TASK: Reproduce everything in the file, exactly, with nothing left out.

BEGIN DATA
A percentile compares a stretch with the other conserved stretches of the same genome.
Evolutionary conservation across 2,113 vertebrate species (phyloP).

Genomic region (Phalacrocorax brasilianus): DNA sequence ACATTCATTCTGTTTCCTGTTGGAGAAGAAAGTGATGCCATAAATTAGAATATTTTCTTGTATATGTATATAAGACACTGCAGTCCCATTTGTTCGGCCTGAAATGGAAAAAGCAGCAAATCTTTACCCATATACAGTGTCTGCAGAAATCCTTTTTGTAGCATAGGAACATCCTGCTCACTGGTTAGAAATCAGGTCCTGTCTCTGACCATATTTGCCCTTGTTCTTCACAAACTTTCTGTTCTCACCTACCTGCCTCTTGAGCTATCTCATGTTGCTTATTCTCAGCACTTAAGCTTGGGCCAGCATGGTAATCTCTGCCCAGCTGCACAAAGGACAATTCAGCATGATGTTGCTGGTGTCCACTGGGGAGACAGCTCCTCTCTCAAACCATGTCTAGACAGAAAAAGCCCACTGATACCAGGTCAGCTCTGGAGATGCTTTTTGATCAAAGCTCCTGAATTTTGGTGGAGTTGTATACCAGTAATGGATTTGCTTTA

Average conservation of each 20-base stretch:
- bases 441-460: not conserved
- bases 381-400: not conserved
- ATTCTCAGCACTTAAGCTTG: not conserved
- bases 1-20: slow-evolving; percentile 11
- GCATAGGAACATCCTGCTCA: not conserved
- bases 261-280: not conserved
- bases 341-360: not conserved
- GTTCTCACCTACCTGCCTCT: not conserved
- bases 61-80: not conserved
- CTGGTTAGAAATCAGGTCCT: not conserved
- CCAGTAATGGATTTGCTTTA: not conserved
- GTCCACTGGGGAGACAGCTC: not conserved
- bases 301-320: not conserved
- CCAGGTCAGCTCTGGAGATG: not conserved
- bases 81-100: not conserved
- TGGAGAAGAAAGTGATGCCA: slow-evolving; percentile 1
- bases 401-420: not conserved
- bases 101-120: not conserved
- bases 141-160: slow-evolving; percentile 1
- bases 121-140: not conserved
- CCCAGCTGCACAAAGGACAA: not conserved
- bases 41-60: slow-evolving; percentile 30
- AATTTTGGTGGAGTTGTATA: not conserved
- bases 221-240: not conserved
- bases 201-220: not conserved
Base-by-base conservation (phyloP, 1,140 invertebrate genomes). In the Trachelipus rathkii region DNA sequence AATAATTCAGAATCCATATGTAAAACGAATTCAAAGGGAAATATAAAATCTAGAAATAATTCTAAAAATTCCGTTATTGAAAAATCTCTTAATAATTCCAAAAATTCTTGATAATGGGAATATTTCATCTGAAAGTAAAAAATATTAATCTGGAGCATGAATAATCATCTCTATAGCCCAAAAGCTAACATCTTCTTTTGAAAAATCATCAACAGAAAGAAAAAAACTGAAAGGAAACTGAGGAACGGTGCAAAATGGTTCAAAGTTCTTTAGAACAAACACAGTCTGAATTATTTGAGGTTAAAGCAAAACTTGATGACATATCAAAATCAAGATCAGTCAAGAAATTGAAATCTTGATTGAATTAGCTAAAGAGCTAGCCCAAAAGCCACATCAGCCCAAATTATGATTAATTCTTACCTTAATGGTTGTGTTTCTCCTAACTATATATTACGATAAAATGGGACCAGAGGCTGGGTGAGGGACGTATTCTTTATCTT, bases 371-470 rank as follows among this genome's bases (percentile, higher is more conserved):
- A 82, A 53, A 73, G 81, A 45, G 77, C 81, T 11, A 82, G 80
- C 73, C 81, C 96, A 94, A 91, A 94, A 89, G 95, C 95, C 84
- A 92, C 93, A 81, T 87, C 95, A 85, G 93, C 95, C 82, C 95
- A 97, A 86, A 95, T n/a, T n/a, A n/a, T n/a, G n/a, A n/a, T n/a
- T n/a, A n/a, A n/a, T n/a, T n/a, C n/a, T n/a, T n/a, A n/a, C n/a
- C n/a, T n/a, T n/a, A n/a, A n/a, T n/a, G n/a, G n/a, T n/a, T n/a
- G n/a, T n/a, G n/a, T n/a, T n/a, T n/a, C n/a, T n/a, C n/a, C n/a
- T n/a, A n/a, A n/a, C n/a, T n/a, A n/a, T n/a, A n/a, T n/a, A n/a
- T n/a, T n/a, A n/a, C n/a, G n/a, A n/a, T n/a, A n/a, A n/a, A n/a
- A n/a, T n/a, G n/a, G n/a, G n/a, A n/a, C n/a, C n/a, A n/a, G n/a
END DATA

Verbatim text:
A percentile compares a stretch with the other conserved stretches of the same genome.
Evolutionary conservation across 2,113 vertebrate species (phyloP).

Genomic region (Phalacrocorax brasilianus): DNA sequence ACATTCATTCTGTTTCCTGTTGGAGAAGAAAGTGATGCCATAAATTAGAATATTTTCTTGTATATGTATATAAGACACTGCAGTCCCATTTGTTCGGCCTGAAATGGAAAAAGCAGCAAATCTTTACCCATATACAGTGTCTGCAGAAATCCTTTTTGTAGCATAGGAACATCCTGCTCACTGGTTAGAAATCAGGTCCTGTCTCTGACCATATTTGCCCTTGTTCTTCACAAACTTTCTGTTCTCACCTACCTGCCTCTTGAGCTATCTCATGTTGCTTATTCTCAGCACTTAAGCTTGGGCCAGCATGGTAATCTCTGCCCAGCTGCACAAAGGACAATTCAGCATGATGTTGCTGGTGTCCACTGGGGAGACAGCTCCTCTCTCAAACCATGTCTAGACAGAAAAAGCCCACTGATACCAGGTCAGCTCTGGAGATGCTTTTTGATCAAAGCTCCTGAATTTTGGTGGAGTTGTATACCAGTAATGGATTTGCTTTA

Average conservation of each 20-base stretch:
- bases 441-460: not conserved
- bases 381-400: not conserved
- ATTCTCAGCACTTAAGCTTG: not conserved
- bases 1-20: slow-evolving; percentile 11
- GCATAGGAACATCCTGCTCA: not conserved
- bases 261-280: not conserved
- bases 341-360: not conserved
- GTTCTCACCTACCTGCCTCT: not conserved
- bases 61-80: not conserved
- CTGGTTAGAAATCAGGTCCT: not conserved
- CCAGTAATGGATTTGCTTTA: not conserved
- GTCCACTGGGGAGACAGCTC: not conserved
- bases 301-320: not conserved
- CCAGGTCAGCTCTGGAGATG: not conserved
- bases 81-100: not conserved
- TGGAGAAGAAAGTGATGCCA: slow-evolving; percentile 1
- bases 401-420: not conserved
- bases 101-120: not conserved
- bases 141-160: slow-evolving; percentile 1
- bases 121-140: not conserved
- CCCAGCTGCACAAAGGACAA: not conserved
- bases 41-60: slow-evolving; percentile 30
- AATTTTGGTGGAGTTGTATA: not conserved
- bases 221-240: not conserved
- bases 201-220: not conserved
Base-by-base conservation (phyloP, 1,140 invertebrate genomes). In the Trachelipus rathkii region DNA sequence AATAATTCAGAATCCATATGTAAAACGAATTCAAAGGGAAATATAAAATCTAGAAATAATTCTAAAAATTCCGTTATTGAAAAATCTCTTAATAATTCCAAAAATTCTTGATAATGGGAATATTTCATCTGAAAGTAAAAAATATTAATCTGGAGCATGAATAATCATCTCTATAGCCCAAAAGCTAACATCTTCTTTTGAAAAATCATCAACAGAAAGAAAAAAACTGAAAGGAAACTGAGGAACGGTGCAAAATGGTTCAAAGTTCTTTAGAACAAACACAGTCTGAATTATTTGAGGTTAAAGCAAAACTTGATGACATATCAAAATCAAGATCAGTCAAGAAATTGAAATCTTGATTGAATTAGCTAAAGAGCTAGCCCAAAAGCCACATCAGCCCAAATTATGATTAATTCTTACCTTAATGGTTGTGTTTCTCCTAACTATATATTACGATAAAATGGGACCAGAGGCTGGGTGAGGGACGTATTCTTTATCTT, bases 371-470 rank as follows among this genome's bases (percentile, higher is more conserved):
- A 82, A 53, A 73, G 81, A 45, G 77, C 81, T 11, A 82, G 80
- C 73, C 81, C 96, A 94, A 91, A 94, A 89, G 95, C 95, C 84
- A 92, C 93, A 81, T 87, C 95, A 85, G 93, C 95, C 82, C 95
- A 97, A 86, A 95, T n/a, T n/a, A n/a, T n/a, G n/a, A n/a, T n/a
- T n/a, A n/a, A n/a, T n/a, T n/a, C n/a, T n/a, T n/a, A n/a, C n/a
- C n/a, T n/a, T n/a, A n/a, A n/a, T n/a, G n/a, G n/a, T n/a, T n/a
- G n/a, T n/a, G n/a, T n/a, T n/a, T n/a, C n/a, T n/a, C n/a, C n/a
- T n/a, A n/a, A n/a, C n/a, T n/a, A n/a, T n/a, A n/a, T n/a, A n/a
- T n/a, T n/a, A n/a, C n/a, G n/a, A n/a, T n/a, A n/a, A n/a, A n/a
- A n/a, T n/a, G n/a, G n/a, G n/a, A n/a, C n/a, C n/a, A n/a, G n/a